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Obligations of Good Faith in JOAs - The Impact of Recent Decisions on 'Relational Contracts'

In the international upstream oil and gas exploration and production industry, joint operating agreements (“JOAs”) are the key agreements which govern the terms upon which oil and gas companies regulate their upstream joint ventures.  JOAs often provide for sharing costs and liabilities, allocating production entitlements, making decisions (including very high value decisions to drill wells and develop oil and gas fields), and transfers and assignments.  However they can often give rise to disputes, in particular between the operator and the non-operating parties. 

English law has traditionally resisted implying an obligation to act in 'good faith' into commercial contracts.  However, since 2013, in a number of first instance decisions, the English Courts have implied such a duty into 'relational contracts'.  The latest case of Alan Bates & Ors v Post Office Ltd [2019] EWHC 606 provides guidance on the types of circumstances in which a contract will be classified as a 'relational contract', which may have the effect of requiring the parties to act in good faith in the performance of their obligations under English law. 

In light of these decisions, JOA parties could see arguments on 'good faith' becoming more of a focus in the future.  However, whether the English Courts or arbitral tribunals presiding over JOA disputes will accept such arguments remains to be seen.

Good faith in English law

English law has traditionally shunned the implication of a general obligation of good faith1 in commercial contracts, except in very limited circumstances.2  This can be contrasted with the many civil law jurisdictions (and some common law jurisdictions) which acknowledge a general requirement for contractual parties to act in good faith.  Since 2013, the English Courts have concluded in a number of cases that a duty of good faith is implied in certain classes of contract, known as 'relational contracts'.

Implication as a matter of fact or law?

Terms can be implied into a contract as a matter of fact or as a matter of law.  In deciding whether to imply a term as a matter of fact, the English Courts will consider a number of factors, including whether the term to be implied is necessary to give the contract business efficacy and whether the term is so obvious that it goes without saying.3  A term can also be implied as a matter of law where the contract is found to fall within a certain class of contracts that require such a term to be implied.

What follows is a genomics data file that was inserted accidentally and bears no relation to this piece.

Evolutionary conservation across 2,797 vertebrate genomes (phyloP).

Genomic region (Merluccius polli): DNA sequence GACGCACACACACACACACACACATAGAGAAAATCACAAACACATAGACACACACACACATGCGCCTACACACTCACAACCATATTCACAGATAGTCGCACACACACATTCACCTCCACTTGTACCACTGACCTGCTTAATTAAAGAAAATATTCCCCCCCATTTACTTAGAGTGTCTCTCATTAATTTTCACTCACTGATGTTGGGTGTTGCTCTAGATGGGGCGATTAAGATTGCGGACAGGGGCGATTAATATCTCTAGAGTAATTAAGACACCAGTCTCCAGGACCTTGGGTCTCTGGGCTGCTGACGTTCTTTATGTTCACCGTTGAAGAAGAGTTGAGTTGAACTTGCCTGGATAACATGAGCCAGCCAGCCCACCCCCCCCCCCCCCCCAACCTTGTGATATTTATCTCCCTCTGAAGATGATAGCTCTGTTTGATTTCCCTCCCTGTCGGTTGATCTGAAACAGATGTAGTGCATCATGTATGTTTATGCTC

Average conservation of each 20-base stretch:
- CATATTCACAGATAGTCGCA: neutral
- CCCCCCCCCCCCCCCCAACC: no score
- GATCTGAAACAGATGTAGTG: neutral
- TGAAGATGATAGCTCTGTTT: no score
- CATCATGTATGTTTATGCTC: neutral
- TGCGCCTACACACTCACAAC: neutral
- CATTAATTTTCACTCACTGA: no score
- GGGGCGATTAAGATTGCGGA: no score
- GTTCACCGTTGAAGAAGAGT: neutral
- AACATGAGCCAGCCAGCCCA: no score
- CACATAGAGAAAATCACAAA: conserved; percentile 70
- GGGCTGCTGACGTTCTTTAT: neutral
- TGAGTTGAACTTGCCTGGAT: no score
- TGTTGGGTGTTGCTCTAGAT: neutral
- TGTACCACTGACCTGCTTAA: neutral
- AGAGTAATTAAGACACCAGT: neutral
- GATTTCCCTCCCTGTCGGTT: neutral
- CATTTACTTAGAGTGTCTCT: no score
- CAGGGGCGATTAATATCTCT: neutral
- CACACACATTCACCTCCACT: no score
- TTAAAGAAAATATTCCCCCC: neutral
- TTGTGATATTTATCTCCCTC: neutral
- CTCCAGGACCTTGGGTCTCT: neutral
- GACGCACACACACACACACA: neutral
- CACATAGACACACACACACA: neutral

Different approaches have been taken in the recent cases.  Some have implied a duty of good faith as a matter of fact.4  Others have concluded that the contract in question is a 'relational contract' and that consequently a duty of good faith will be implied as a matter of law.5  Such contractual interpretation has been met with mixed reception, and generally with some caution.  However, if the latter analysis is adopted and a JOA can be said to be a 'relational contract', then a duty of good faith could well be implied into the JOA absent express wording to the contrary.

What is a 'relational contract'? 

A 'relational contract' is a special category of contract that may "…involve expectations of loyalty which are not legislated for in the express terms of the contract but are implicit in the parties' understanding and necessary to give business efficacy to the arrangements".6

The Bates v Post Office decision provided guidance on the specific characteristics that are expected to be present for a contract to be considered a 'relational contract'.  The list is not exhaustive, and no single criterion is determinative, with the exception of the first:

  1. no express term preventing a duty of good faith being implied;
  2. mutual intention of a long-term relationship;
  3. intention to act with integrity, and with fidelity to the bargain;
  4. commitment to collaborate in the performance of the contract;
  5. "spirits and objectives" of the venture may not be capable of being expressed exhaustively in a written contract;
  6. parties put trust and confidence in each other, but of a different kind to that involved in fiduciary relationships;
  7. a high degree of communication, co-operation and predictable performance based on mutual trust and confidence, and expectations of loyalty;
  8. a degree of significant investment by one party (or both) in the venture; and
  9. exclusivity of the relationship.

On the face of it, these criteria could apply to many types of commercial contracts.  PFI contracts,7 franchise agreements,8 and joint venture arrangements9 have both been found to be 'relational contracts'.  However, whether a contract will be classified as a 'relational contract' will be highly dependent on the facts and context - not all PFI, franchise and joint venture arrangements will be 'relational contracts’.

Are JOAs relational contracts?

JOAs are a species of joint venture agreement.  However, whether a JOA is to be classified as a 'relational contract' will, as with all agreements, depend on "the circumstances of the relationship, defined by the terms of the agreement, set in its commercial context".10 

The party arguing for a duty of good faith might say that the JOA shares a number of characteristics with 'relational contracts'.  The party arguing against a duty of good faith might point to the fact that the cases in which a 'relational contract' has been found to exist turn on extreme facts, and that "very specific characteristics are necessary in order that a commercial contract is categorised as a relational one".11  Parties will likely also argue that the express provisions of the JOA concerning how the parties are to work together are sufficient to prevent a duty of good faith being implied.  Nevertheless, detailed and lengthy contract terms do not of themselves mean that a contract cannot be a relational one.12 These arguments may be promoted to centre stage in light of the recent development of the concept of 'relational contracts'.